One major obstacle is the continued imprisonment of opposition leader Yulia Tymoshenko, The charismatic, two-time former prime minister was jailed for seven years in 2011 for abuse of office after a trial which Western governments and rights groups say was politically motivated.

While the fashion shows, art exhibits, lavish banquets and such in London pastes a welcome friendly and sophisticated shellac on Ukraine's brand, the political shenanigans back home continue to disgust even the most hardened European diplomats. Probably what has not helped are homophobic posters on Kyiv city streets that imply EU membership would open the door to gay marriages in Ukraine.

Take last year's Parliamentary elections, which observer groups branded as unfair and tainted by media bias.

"The 28 October parliamentary elections were characterized by the lack of a level playing field caused primarily by the abuse of administrative resources, lack of transparency of campaign and party financing and lack of balanced media coverage," the OSCE observer mission said in a report last October.

The election process was so bungled that lawmakers had to order a partial re-run, scheduled for Dec 15 in five problematic constituencies.

And as the presidential administration gears up for elections next year, observers say there will be a no-holds-barred attempt to keep Yanukovych in power. Even well before the 2012 elections, sophisticated gerrymandering and a brazen manipulation of laws and the media has taken place well before election observers had arrived. Media freedoms have been eroded to such an extent that experts say there will be no free television outlets by this time next year.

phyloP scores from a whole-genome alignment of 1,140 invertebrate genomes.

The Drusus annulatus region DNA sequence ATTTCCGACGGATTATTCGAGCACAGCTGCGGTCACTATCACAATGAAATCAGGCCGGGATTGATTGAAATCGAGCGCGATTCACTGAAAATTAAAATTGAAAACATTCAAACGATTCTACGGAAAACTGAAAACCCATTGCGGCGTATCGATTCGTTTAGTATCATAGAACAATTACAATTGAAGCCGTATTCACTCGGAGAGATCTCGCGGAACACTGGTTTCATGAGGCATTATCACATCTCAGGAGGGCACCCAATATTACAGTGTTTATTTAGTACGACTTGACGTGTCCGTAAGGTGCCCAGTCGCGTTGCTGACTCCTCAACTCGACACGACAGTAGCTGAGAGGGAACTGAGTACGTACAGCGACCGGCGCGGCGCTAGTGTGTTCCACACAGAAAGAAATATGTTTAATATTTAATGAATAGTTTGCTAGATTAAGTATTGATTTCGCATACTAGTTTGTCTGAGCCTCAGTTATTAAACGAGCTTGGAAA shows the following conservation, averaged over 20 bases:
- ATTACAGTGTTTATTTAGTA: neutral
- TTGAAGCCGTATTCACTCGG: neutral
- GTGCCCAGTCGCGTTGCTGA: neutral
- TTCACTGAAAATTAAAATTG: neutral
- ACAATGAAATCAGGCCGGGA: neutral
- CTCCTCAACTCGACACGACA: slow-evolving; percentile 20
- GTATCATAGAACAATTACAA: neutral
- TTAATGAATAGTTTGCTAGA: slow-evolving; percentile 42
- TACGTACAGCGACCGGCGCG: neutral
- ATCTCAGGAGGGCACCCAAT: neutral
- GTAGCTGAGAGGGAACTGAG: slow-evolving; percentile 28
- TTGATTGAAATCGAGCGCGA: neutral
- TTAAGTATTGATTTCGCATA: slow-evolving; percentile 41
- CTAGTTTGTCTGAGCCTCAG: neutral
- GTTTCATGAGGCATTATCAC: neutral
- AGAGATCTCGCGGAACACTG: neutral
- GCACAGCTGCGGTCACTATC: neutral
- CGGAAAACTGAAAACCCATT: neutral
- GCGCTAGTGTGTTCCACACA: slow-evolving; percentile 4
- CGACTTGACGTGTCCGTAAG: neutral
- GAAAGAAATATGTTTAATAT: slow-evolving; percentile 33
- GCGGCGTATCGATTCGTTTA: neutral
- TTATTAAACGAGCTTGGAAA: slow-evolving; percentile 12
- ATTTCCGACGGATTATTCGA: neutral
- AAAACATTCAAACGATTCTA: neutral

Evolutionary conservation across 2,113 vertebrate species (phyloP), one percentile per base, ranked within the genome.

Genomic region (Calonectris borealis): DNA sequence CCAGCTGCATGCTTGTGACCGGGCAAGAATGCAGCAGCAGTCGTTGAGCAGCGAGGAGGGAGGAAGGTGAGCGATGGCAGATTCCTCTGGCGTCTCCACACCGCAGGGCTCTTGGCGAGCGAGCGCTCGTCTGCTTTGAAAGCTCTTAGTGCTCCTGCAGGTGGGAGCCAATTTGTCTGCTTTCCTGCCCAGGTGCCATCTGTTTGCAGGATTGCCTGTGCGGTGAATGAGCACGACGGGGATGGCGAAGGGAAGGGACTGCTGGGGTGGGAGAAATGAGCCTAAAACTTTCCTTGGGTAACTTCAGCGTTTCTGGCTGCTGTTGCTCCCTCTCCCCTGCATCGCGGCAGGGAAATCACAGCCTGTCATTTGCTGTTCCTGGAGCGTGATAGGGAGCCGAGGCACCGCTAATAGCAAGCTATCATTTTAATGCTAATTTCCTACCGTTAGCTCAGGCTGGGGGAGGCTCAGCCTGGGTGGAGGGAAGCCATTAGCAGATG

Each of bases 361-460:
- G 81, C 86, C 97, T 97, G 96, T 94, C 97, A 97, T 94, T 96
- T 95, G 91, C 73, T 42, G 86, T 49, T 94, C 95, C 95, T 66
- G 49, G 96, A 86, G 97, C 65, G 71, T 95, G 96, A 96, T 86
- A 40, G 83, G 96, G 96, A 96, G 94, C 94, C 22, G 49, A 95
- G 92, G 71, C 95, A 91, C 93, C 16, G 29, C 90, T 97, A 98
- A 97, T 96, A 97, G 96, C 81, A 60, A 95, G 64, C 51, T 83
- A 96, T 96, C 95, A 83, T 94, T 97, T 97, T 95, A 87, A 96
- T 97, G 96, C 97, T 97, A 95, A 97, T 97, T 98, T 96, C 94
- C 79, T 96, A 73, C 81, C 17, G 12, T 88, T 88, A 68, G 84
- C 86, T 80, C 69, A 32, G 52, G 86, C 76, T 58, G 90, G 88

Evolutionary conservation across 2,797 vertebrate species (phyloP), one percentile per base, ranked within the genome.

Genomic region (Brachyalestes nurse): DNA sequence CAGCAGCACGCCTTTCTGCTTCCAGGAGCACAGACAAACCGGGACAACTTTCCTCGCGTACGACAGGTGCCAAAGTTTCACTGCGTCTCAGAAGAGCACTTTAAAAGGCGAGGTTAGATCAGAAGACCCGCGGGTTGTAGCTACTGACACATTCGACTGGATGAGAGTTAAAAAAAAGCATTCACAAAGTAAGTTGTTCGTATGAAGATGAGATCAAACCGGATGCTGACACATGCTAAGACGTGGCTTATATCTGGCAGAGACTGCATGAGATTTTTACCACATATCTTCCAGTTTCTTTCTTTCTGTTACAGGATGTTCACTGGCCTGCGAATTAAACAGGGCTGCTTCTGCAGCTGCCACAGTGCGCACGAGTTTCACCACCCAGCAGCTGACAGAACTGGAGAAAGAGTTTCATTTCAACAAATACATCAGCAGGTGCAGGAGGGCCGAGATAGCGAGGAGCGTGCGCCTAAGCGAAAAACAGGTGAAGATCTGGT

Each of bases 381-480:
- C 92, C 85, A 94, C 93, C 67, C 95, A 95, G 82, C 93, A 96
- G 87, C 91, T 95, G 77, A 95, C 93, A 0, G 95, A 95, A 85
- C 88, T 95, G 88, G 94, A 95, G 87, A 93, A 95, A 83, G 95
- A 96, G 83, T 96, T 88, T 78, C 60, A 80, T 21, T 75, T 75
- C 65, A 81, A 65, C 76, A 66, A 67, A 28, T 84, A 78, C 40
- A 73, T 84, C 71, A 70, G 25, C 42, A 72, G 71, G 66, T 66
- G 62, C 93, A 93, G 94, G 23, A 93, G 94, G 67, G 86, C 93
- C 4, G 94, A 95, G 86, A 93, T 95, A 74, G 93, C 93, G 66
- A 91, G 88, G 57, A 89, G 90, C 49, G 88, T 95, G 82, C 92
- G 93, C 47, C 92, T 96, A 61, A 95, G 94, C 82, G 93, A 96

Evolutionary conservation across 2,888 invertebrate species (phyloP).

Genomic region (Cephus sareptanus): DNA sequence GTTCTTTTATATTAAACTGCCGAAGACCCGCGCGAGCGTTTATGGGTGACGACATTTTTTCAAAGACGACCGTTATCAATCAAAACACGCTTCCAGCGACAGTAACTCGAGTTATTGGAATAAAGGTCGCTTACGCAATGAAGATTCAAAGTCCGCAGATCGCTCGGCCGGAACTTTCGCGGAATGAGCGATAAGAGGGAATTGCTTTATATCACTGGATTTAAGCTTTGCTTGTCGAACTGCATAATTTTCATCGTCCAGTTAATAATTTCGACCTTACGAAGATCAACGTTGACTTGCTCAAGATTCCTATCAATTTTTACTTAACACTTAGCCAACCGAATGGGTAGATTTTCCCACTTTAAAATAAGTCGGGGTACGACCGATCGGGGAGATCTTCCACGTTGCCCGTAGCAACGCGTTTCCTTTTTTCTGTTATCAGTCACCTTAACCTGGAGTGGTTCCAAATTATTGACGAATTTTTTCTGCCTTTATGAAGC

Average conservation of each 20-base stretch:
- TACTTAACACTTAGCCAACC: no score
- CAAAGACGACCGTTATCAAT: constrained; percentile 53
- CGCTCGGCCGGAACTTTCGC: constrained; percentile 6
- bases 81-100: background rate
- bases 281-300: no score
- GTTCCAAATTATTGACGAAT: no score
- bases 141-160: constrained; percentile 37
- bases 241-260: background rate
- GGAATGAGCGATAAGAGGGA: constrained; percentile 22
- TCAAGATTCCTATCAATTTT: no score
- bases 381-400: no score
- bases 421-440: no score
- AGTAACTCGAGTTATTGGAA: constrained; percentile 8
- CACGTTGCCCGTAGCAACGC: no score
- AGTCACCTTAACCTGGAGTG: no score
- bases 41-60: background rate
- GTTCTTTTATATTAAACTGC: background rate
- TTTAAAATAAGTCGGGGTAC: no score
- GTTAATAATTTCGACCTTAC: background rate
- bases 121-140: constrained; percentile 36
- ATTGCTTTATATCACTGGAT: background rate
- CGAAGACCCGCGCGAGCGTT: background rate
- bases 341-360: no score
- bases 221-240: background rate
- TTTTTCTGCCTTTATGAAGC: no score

To be sure, the diplomatic mess Ukraine currently finds itself cannot be solely blamed on Yanukovych. The country is still reeling from the unfulfilled promise of the Orange Revolution, led by the charismatic, former central banker, Viktor Yuschenko. When he took office in January 2005, swept to power by an unprecedented tsunami of popular support, including from the West, the world was Ukraine's oyster. Now - that era is a terribly painful and regrettable memory, sullied by incompetence, political infighting and allegations of corruption.

Ukraine has been described by some diplomats as a kleptocracy under both men, and Ernst & Young last year put this country the size of France among the three most corrupted nations of the world together with Colombia and Brazil. (And just on Nov. 8, Fitch downgraded Ukraine to 'B-' -a negative development by any standard.

This puts the country a step closer to financial collapse - the the point where even loyal. deep-pocketed oligarchs may not be able to help save the country's image.

In these next few days, lenders and observers alike will be watching closely to see if Yanukovych can summon the political will to meet financial obligations, meet strict EU requirements for closer integration - and bring badly-overdue reforms.

As the opening verse of the somber Ukrainian national anthem goes - "Ukraine hasn't died yet."

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A poster currently displayed in Kyiv suggesting that EU membership will open the door to gay marriages in Ukraine.